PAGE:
coordinate bench of this Tribunal, in the case of Micro Ink Ltd Vs ACIT (supra), as
follows:
7. We find that, as evident from audit report on form 3CEB (pages 39 to 52
of the paper-book), the arm’s length price of exports to the AEs, including
Micro USA, has been determined on the basis of the transactional net
margin method (TNMM). By way of a note at page 51, it is specifically
stated that “further, the said amount of Rs 2428.26 millions has also been
determined/ computed by the assessee having regard to the arm’s length
price on application of Transactional Net Margin Method (TNMM), on
aggregation of transactions, as prescribed under section 92C of the Income
Tax Act, 1961”. In this backdrop, we can usefully refer to the decision of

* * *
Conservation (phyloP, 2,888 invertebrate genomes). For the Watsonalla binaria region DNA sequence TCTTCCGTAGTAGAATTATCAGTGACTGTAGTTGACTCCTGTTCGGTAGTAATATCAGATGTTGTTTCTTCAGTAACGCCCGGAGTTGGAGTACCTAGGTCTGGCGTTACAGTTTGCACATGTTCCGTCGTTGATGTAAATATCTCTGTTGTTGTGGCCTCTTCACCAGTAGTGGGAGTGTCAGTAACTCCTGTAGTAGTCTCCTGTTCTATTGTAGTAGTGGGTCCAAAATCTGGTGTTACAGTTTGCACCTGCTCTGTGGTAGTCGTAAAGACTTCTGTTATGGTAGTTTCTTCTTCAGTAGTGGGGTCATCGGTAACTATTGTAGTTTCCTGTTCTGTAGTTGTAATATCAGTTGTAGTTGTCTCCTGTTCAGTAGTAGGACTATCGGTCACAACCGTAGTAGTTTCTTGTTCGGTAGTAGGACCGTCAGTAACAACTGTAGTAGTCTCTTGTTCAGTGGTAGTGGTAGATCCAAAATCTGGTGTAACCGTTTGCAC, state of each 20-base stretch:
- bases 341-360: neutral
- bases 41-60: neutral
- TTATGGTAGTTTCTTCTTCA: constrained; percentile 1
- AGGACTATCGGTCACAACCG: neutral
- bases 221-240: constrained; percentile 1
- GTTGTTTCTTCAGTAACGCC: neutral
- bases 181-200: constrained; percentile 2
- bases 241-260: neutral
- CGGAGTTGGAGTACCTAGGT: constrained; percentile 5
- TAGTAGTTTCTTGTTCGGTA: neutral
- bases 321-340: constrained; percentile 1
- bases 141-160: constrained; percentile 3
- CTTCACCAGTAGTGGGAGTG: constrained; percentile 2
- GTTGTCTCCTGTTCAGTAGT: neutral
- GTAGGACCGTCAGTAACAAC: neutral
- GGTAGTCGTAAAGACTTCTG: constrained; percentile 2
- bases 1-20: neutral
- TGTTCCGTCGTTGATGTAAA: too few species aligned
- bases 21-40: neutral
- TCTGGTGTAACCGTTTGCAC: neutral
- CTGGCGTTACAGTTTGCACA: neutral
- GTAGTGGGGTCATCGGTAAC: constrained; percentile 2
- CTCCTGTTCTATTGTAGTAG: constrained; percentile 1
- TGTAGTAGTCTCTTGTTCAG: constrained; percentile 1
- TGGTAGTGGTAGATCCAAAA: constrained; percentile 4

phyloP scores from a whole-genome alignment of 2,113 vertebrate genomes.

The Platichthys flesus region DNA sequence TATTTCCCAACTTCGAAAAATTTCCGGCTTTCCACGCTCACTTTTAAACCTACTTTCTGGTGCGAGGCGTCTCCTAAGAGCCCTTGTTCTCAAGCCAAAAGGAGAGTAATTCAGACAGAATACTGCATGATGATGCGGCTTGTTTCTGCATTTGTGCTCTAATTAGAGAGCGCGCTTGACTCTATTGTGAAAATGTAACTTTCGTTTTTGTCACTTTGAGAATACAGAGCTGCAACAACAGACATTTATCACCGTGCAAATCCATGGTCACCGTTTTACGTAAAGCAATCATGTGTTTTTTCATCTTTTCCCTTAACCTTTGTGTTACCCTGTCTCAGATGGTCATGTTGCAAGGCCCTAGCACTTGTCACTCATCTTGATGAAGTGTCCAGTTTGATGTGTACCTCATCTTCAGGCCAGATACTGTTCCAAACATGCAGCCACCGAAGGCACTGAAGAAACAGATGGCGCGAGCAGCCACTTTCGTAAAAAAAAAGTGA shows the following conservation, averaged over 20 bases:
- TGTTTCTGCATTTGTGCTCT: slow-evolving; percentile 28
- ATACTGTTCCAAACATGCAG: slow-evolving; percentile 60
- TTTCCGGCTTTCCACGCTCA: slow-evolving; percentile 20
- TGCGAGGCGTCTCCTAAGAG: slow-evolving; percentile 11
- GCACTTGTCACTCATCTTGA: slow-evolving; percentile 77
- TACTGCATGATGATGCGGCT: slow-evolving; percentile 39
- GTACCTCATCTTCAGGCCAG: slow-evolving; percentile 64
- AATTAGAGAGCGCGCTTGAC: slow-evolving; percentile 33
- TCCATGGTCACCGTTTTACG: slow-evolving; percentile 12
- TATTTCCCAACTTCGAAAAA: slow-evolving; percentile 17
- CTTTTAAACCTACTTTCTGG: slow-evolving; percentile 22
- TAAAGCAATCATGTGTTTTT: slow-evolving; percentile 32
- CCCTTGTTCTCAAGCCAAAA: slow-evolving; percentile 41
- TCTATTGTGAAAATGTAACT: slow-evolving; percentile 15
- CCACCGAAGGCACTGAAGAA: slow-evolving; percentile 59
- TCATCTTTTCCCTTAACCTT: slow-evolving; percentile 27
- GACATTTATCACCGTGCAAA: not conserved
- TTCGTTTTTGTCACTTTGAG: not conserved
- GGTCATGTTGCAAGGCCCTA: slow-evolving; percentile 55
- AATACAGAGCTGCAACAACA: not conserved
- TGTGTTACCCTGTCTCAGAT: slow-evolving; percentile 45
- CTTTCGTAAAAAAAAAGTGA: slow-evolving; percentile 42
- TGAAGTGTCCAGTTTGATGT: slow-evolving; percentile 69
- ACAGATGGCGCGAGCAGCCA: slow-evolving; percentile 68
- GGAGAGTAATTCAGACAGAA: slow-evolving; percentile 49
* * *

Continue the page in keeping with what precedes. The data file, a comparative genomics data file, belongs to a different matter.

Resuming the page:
Hon’ble Delhi High Court, in the case of Sony Ericsson Mobile Corporation
Pvt Ltd Vs ACIT [(2015) 374 ITR 118(Del)] wherein Their Lordships had,
inter alia, observed as follows:
“Where the Assessing Officer/TPO accepts the comparables adopted by the
assessed, with or without making adjustments, as a bundled transaction, it
would be illogical and improper to treat AMP expenses as a separate
international transaction, for the simple reason that if the functions
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performed by the tested parties and the comparables match, with or
without adjustments, AMP expenses are duly accounted for. It would be
incongruous to accept the comparables and determine or accept the
transfer price and still segregate AMP expenses as an international
transaction,”

8. By way of an example, this aspect of the matter was then explained by
Hon’ble Delhi High Court as follows:

“An example given below would make it clear:

Particulars Case 1 Case 2
Sales 1000 1,000
Purchase Price 600 500
Gross Margin 400 (40%) 500
Marketing Sale 50 150
promotion
Overhead expense 300 300
Net profit 50 (5%) 50 (5%)